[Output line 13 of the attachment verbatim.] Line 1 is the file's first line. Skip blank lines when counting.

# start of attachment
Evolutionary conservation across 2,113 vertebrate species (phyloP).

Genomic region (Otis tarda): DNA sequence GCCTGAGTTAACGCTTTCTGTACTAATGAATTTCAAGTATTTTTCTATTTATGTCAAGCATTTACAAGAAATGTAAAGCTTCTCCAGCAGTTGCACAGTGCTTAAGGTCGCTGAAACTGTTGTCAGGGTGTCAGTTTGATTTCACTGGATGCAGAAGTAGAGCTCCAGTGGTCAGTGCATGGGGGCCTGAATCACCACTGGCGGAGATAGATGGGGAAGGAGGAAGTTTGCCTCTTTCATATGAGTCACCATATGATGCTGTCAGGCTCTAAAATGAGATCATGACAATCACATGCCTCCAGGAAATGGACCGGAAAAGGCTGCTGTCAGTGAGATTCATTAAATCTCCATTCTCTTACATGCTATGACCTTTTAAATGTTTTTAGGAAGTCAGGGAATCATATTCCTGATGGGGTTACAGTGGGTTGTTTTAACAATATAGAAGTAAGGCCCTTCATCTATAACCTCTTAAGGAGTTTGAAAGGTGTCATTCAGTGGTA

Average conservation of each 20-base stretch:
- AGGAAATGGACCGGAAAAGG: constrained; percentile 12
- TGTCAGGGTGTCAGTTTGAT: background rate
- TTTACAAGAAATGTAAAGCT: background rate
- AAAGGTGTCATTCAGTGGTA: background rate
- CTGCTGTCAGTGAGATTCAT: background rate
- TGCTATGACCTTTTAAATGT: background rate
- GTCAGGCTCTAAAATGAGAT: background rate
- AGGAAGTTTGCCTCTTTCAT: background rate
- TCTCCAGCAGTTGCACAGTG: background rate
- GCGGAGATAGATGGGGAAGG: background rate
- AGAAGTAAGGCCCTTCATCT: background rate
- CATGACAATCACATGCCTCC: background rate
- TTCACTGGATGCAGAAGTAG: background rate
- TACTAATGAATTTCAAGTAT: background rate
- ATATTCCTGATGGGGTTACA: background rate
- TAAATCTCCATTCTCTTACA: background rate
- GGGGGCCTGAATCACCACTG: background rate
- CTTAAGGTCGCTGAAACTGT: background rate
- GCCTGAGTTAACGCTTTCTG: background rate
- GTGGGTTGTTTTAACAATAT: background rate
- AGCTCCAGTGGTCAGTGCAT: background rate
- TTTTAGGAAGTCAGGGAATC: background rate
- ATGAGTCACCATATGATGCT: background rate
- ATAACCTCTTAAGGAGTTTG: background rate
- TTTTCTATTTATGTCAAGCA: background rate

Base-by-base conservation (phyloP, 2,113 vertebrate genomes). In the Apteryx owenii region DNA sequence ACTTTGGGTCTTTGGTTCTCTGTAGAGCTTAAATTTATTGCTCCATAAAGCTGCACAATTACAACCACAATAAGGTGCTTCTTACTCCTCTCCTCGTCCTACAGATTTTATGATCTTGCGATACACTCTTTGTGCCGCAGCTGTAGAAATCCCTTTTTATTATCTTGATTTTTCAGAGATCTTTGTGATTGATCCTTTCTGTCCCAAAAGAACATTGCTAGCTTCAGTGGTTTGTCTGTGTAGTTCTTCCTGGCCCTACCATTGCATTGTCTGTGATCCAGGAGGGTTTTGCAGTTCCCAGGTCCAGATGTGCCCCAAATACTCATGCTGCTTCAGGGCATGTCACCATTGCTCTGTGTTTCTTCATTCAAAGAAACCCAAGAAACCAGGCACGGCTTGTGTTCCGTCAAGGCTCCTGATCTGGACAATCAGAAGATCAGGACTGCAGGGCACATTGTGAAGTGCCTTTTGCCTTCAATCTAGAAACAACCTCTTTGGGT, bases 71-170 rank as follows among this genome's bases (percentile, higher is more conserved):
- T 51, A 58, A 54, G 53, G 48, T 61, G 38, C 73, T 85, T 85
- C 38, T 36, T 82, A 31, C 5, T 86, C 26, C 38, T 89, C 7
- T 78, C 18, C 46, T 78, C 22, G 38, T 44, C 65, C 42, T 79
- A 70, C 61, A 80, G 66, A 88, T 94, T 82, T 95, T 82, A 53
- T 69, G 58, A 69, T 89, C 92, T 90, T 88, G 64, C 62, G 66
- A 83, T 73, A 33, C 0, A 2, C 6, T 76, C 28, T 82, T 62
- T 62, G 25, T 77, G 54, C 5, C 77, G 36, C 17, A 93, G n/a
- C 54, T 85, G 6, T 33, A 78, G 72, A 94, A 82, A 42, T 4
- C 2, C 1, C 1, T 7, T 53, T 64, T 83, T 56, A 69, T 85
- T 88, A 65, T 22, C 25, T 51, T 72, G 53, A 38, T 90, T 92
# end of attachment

- GCGGAGATAGATGGGGAAGG: background rate